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October 23, 2020
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Isn’t it time Somalia restarted printing currency?

 

Money matters

By Warsan staff writer

The Central Bank of Somalia (CBS) last printed bank notes in the year 1991. This is also the year the government collapsed. It follows that the majority or all bank notes circulating in Somalia are old and/or depleted. In 2017, the International Monetary Fund(IMF) purposed to partner with the government of Somalia to print official banknotes to beat counterfeits. David Pilling of the Financial Times wrote that warlords, businessmen and breakaway regions were guilty of printing these counterfeits with some shipping from abroad according to.

A central bank’s mandate is to use both monetary and fiscal policy to help bring economic stability to a nation. Monetary policy simply means that the central bank manages the supply of money within the economy as well as the interest rates so as to achieve macroeconomic objectives like controlling inflation, consumption and liquidity. Monetary policy strictly involves the influence a central bank has on a country’s money supply

Fiscal policy on the other end is when the government adjusts its spending levels and tax rates in a bid to monitor and influence acountry’s economic trajectory. From the workings of these two instruments (monetary and fiscal) policy, the first order of business is for Somalia to first create strong and credible institutions. This is the backbone to the success of printing of any new currency to the country.

The question of Somalia printing its own currency is not a matter of if but how. Admittedly, challenges exist in this regard and endeavour, but this must not be misinterpreted to mean that they should not or cannot be printed. Every government must control its own economic activity, and the most basic way of doing this is by printing own money.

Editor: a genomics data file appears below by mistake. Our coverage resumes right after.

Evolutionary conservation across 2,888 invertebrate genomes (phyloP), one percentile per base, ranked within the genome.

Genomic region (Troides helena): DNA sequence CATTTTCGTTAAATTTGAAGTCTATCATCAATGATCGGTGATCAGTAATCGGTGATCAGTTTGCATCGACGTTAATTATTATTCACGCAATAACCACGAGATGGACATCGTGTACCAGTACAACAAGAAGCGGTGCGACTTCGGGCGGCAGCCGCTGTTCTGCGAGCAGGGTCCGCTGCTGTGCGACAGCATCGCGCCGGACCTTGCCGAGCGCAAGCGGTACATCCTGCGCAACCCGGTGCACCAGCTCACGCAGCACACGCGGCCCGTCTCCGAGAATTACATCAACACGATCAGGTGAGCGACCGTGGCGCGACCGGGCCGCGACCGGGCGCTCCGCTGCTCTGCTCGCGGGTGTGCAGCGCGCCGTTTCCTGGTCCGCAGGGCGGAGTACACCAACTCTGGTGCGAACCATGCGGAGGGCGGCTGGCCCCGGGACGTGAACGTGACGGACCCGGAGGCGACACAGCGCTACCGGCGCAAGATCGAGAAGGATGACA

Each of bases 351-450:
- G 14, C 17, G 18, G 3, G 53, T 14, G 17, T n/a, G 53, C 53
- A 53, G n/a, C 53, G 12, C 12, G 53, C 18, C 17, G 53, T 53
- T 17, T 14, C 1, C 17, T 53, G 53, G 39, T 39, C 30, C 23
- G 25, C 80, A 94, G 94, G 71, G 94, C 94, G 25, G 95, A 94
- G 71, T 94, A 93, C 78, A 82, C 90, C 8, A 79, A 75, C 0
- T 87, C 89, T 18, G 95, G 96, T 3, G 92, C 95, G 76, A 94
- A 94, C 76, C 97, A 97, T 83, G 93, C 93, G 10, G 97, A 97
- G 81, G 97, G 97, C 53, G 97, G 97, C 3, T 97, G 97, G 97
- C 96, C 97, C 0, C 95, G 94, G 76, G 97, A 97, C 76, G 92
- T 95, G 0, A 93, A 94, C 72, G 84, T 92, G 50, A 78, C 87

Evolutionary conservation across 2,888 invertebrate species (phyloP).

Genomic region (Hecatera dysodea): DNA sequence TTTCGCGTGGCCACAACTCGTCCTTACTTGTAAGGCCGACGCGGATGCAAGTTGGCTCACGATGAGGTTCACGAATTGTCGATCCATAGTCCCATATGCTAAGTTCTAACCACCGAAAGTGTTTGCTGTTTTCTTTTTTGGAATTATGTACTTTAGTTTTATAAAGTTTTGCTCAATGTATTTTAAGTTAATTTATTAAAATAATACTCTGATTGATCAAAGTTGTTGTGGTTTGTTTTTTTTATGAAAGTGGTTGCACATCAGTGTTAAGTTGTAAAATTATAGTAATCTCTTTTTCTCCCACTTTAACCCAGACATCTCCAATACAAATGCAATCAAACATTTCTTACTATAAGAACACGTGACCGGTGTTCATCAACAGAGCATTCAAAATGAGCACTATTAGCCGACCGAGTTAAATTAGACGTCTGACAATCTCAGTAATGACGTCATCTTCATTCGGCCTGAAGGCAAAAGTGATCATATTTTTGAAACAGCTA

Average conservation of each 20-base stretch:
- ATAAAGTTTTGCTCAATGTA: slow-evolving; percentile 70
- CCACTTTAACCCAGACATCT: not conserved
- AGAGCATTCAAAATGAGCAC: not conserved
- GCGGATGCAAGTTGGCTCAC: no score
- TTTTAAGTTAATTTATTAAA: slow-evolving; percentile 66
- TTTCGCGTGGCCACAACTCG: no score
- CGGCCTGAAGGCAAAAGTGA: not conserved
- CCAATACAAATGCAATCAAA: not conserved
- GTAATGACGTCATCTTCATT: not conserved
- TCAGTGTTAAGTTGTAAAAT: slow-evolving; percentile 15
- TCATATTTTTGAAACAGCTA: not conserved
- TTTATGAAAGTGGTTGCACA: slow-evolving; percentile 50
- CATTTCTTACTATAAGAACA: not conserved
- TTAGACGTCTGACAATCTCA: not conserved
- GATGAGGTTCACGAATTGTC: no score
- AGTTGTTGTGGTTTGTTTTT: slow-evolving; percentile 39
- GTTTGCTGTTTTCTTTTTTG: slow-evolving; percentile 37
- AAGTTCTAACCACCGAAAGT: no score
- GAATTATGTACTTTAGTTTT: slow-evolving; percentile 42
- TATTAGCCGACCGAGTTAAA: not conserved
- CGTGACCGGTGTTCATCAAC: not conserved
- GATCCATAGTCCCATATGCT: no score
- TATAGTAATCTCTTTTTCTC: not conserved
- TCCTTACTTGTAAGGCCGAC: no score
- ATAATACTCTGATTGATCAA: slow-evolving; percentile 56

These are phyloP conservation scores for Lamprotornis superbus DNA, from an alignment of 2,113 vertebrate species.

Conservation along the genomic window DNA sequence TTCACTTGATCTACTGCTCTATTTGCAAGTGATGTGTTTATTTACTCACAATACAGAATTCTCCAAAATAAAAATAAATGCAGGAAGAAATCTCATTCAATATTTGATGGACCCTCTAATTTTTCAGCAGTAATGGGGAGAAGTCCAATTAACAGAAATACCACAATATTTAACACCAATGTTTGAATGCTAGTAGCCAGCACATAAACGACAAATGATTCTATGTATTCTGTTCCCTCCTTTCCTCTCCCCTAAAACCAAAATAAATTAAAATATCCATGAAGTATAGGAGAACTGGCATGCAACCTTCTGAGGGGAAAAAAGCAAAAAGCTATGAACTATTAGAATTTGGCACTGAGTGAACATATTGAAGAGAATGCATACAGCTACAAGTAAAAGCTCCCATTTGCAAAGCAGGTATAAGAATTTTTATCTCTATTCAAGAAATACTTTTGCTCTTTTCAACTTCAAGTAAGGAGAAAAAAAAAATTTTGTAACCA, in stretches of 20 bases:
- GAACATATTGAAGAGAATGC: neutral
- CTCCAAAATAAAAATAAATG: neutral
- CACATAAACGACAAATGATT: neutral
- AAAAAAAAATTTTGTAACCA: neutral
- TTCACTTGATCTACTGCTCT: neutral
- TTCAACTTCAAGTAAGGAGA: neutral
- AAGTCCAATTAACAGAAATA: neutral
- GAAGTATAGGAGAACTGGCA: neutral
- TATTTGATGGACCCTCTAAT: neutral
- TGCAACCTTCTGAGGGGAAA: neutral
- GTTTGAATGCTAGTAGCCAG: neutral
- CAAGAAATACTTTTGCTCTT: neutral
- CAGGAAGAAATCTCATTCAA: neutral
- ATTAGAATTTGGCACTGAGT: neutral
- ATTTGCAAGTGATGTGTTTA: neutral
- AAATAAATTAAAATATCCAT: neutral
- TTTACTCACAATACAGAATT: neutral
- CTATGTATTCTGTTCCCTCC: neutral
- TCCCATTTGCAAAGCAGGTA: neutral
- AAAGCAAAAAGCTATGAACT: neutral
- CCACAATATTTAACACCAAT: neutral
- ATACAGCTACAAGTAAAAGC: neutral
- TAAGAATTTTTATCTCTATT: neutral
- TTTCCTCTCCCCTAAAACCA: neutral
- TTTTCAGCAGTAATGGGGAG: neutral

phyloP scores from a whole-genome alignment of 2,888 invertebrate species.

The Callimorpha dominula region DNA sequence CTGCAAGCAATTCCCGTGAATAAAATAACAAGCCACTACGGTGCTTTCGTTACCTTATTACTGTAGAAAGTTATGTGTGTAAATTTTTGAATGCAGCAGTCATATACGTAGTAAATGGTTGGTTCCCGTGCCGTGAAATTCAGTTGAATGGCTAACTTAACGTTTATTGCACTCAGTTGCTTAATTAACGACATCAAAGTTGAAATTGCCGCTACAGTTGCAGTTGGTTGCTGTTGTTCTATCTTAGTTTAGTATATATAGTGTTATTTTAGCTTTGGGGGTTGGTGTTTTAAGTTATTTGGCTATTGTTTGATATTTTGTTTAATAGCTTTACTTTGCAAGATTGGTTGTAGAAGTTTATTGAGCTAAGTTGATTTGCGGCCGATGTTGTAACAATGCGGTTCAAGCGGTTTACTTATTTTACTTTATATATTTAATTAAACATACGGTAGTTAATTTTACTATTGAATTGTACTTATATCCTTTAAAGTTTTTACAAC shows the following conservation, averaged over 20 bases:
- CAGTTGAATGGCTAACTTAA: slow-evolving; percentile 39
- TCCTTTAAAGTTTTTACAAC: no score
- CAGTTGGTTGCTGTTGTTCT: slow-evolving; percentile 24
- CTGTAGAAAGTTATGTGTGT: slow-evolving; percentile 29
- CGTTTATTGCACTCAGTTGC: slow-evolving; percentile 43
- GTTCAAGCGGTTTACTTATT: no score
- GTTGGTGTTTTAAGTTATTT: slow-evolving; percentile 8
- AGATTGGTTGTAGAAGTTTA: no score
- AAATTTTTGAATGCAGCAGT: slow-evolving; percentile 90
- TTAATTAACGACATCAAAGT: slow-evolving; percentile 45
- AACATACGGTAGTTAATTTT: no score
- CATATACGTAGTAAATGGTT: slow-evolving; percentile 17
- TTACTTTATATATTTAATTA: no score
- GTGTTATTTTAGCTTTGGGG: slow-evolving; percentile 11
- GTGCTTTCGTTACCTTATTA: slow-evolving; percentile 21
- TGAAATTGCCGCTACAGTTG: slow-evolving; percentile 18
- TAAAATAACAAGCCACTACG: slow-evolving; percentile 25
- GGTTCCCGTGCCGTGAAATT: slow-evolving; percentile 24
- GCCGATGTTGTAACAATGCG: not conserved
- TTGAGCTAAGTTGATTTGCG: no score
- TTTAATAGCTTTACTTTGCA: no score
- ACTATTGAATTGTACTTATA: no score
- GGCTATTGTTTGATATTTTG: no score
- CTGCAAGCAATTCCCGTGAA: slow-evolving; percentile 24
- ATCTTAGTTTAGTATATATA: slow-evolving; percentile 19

Somalia’s overreliance on the US dollar should both worry government and also inspire them to print the currency. The current relative calm and return to normal business in Somalia, as can be witnessed with the return of commercial airlines from neighbouring countries, and the reestablishment of private business like restaurants, real estate agencies and even gyms demonstrates that the country is ready to rise from its ashes.

Somalia exports around 5 million livestock annually to markets in the Gulf States. Such activities would spur the local economy better if the unit of currency was the Somalia shilling and not the US dollar – which should be a buffer or reserve currency, not act as the primary unit of transacting.

However, this is not just about the Somali government. The international community must help too. With reports that criminal elements take advantage of loopholes to print local currency abroad and smuggle it into the local economy,agencieslike Interpol must be on high alert to apprehend the masterminds and put an end to such schemes.

To demonstrate one merit of having a robust local currency, government can sell government bonds to local investors and increase currency circulation, as well as buy bonds itself.The ripple effect will be to inspire the people in the capacity of their own economy to meet some of their growth needs.

The success or failure of printing new notes lies squarely with the CBS and national government. It would help to introduce the idea gradually so that citizens are adequately informed about it, to inspire faith in the both the process of doing it, as well as the eventual product.

 

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